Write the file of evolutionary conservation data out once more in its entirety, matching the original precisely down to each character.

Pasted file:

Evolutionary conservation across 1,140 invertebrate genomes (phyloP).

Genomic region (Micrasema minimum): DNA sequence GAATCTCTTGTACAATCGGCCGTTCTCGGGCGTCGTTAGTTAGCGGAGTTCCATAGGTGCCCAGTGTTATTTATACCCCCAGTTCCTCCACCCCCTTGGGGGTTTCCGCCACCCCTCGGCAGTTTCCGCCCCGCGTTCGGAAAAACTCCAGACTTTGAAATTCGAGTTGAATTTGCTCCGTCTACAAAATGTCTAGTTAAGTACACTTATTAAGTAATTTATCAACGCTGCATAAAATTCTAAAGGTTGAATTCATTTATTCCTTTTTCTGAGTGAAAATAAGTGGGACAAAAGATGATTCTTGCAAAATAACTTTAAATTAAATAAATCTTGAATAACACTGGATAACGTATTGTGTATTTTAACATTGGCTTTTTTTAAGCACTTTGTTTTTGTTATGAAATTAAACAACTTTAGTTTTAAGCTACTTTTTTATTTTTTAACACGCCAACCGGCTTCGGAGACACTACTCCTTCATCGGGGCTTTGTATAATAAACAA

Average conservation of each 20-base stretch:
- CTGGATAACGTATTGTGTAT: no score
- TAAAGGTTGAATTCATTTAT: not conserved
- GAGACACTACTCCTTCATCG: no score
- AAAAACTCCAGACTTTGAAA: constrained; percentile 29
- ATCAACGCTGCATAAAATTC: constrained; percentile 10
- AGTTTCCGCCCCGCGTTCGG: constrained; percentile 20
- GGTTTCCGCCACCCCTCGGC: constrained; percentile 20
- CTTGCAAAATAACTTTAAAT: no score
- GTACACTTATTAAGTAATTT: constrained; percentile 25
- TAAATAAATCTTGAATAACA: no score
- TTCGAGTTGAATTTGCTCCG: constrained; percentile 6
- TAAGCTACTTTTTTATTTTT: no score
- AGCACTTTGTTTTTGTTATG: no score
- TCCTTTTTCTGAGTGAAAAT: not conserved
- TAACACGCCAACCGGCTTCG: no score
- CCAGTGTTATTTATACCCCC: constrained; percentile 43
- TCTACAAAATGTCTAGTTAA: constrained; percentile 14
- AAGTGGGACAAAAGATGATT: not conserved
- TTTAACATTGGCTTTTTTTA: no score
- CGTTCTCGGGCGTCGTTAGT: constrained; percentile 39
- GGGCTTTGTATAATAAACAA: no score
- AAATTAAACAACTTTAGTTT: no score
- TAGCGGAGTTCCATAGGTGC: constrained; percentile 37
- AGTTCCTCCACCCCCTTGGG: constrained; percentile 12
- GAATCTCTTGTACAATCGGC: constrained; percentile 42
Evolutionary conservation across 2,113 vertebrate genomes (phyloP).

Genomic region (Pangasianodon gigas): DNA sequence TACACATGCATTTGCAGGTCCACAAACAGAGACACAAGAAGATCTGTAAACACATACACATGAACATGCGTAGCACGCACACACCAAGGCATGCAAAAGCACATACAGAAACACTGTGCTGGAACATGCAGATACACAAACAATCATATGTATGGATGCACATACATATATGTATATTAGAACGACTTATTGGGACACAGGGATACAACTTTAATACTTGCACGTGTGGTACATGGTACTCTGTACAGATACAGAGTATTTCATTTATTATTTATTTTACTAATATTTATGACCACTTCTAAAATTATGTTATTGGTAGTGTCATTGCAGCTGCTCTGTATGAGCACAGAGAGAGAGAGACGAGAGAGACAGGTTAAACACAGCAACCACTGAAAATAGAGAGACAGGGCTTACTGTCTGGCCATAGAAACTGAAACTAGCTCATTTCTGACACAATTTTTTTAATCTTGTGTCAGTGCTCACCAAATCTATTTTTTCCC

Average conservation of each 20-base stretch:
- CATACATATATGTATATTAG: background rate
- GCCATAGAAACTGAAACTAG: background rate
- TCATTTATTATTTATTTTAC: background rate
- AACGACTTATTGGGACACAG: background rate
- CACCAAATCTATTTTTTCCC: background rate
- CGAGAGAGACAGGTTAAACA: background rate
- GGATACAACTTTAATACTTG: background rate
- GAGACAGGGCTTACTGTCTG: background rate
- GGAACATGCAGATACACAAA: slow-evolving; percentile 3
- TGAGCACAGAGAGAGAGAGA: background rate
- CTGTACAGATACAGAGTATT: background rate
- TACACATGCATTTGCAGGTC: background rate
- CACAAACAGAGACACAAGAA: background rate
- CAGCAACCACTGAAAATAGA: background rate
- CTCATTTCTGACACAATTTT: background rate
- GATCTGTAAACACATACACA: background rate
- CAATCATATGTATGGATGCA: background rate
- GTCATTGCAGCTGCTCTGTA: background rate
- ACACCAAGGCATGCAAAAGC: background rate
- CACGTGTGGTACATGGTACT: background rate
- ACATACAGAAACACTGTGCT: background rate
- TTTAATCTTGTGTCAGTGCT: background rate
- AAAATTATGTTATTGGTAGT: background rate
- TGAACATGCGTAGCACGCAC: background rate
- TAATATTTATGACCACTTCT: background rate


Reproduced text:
Evolutionary conservation across 1,140 invertebrate genomes (phyloP).

Genomic region (Micrasema minimum): DNA sequence GAATCTCTTGTACAATCGGCCGTTCTCGGGCGTCGTTAGTTAGCGGAGTTCCATAGGTGCCCAGTGTTATTTATACCCCCAGTTCCTCCACCCCCTTGGGGGTTTCCGCCACCCCTCGGCAGTTTCCGCCCCGCGTTCGGAAAAACTCCAGACTTTGAAATTCGAGTTGAATTTGCTCCGTCTACAAAATGTCTAGTTAAGTACACTTATTAAGTAATTTATCAACGCTGCATAAAATTCTAAAGGTTGAATTCATTTATTCCTTTTTCTGAGTGAAAATAAGTGGGACAAAAGATGATTCTTGCAAAATAACTTTAAATTAAATAAATCTTGAATAACACTGGATAACGTATTGTGTATTTTAACATTGGCTTTTTTTAAGCACTTTGTTTTTGTTATGAAATTAAACAACTTTAGTTTTAAGCTACTTTTTTATTTTTTAACACGCCAACCGGCTTCGGAGACACTACTCCTTCATCGGGGCTTTGTATAATAAACAA

Average conservation of each 20-base stretch:
- CTGGATAACGTATTGTGTAT: no score
- TAAAGGTTGAATTCATTTAT: not conserved
- GAGACACTACTCCTTCATCG: no score
- AAAAACTCCAGACTTTGAAA: constrained; percentile 29
- ATCAACGCTGCATAAAATTC: constrained; percentile 10
- AGTTTCCGCCCCGCGTTCGG: constrained; percentile 20
- GGTTTCCGCCACCCCTCGGC: constrained; percentile 20
- CTTGCAAAATAACTTTAAAT: no score
- GTACACTTATTAAGTAATTT: constrained; percentile 25
- TAAATAAATCTTGAATAACA: no score
- TTCGAGTTGAATTTGCTCCG: constrained; percentile 6
- TAAGCTACTTTTTTATTTTT: no score
- AGCACTTTGTTTTTGTTATG: no score
- TCCTTTTTCTGAGTGAAAAT: not conserved
- TAACACGCCAACCGGCTTCG: no score
- CCAGTGTTATTTATACCCCC: constrained; percentile 43
- TCTACAAAATGTCTAGTTAA: constrained; percentile 14
- AAGTGGGACAAAAGATGATT: not conserved
- TTTAACATTGGCTTTTTTTA: no score
- CGTTCTCGGGCGTCGTTAGT: constrained; percentile 39
- GGGCTTTGTATAATAAACAA: no score
- AAATTAAACAACTTTAGTTT: no score
- TAGCGGAGTTCCATAGGTGC: constrained; percentile 37
- AGTTCCTCCACCCCCTTGGG: constrained; percentile 12
- GAATCTCTTGTACAATCGGC: constrained; percentile 42
Evolutionary conservation across 2,113 vertebrate genomes (phyloP).

Genomic region (Pangasianodon gigas): DNA sequence TACACATGCATTTGCAGGTCCACAAACAGAGACACAAGAAGATCTGTAAACACATACACATGAACATGCGTAGCACGCACACACCAAGGCATGCAAAAGCACATACAGAAACACTGTGCTGGAACATGCAGATACACAAACAATCATATGTATGGATGCACATACATATATGTATATTAGAACGACTTATTGGGACACAGGGATACAACTTTAATACTTGCACGTGTGGTACATGGTACTCTGTACAGATACAGAGTATTTCATTTATTATTTATTTTACTAATATTTATGACCACTTCTAAAATTATGTTATTGGTAGTGTCATTGCAGCTGCTCTGTATGAGCACAGAGAGAGAGAGACGAGAGAGACAGGTTAAACACAGCAACCACTGAAAATAGAGAGACAGGGCTTACTGTCTGGCCATAGAAACTGAAACTAGCTCATTTCTGACACAATTTTTTTAATCTTGTGTCAGTGCTCACCAAATCTATTTTTTCCC

Average conservation of each 20-base stretch:
- CATACATATATGTATATTAG: background rate
- GCCATAGAAACTGAAACTAG: background rate
- TCATTTATTATTTATTTTAC: background rate
- AACGACTTATTGGGACACAG: background rate
- CACCAAATCTATTTTTTCCC: background rate
- CGAGAGAGACAGGTTAAACA: background rate
- GGATACAACTTTAATACTTG: background rate
- GAGACAGGGCTTACTGTCTG: background rate
- GGAACATGCAGATACACAAA: slow-evolving; percentile 3
- TGAGCACAGAGAGAGAGAGA: background rate
- CTGTACAGATACAGAGTATT: background rate
- TACACATGCATTTGCAGGTC: background rate
- CACAAACAGAGACACAAGAA: background rate
- CAGCAACCACTGAAAATAGA: background rate
- CTCATTTCTGACACAATTTT: background rate
- GATCTGTAAACACATACACA: background rate
- CAATCATATGTATGGATGCA: background rate
- GTCATTGCAGCTGCTCTGTA: background rate
- ACACCAAGGCATGCAAAAGC: background rate
- CACGTGTGGTACATGGTACT: background rate
- ACATACAGAAACACTGTGCT: background rate
- TTTAATCTTGTGTCAGTGCT: background rate
- AAAATTATGTTATTGGTAGT: background rate
- TGAACATGCGTAGCACGCAC: background rate
- TAATATTTATGACCACTTCT: background rate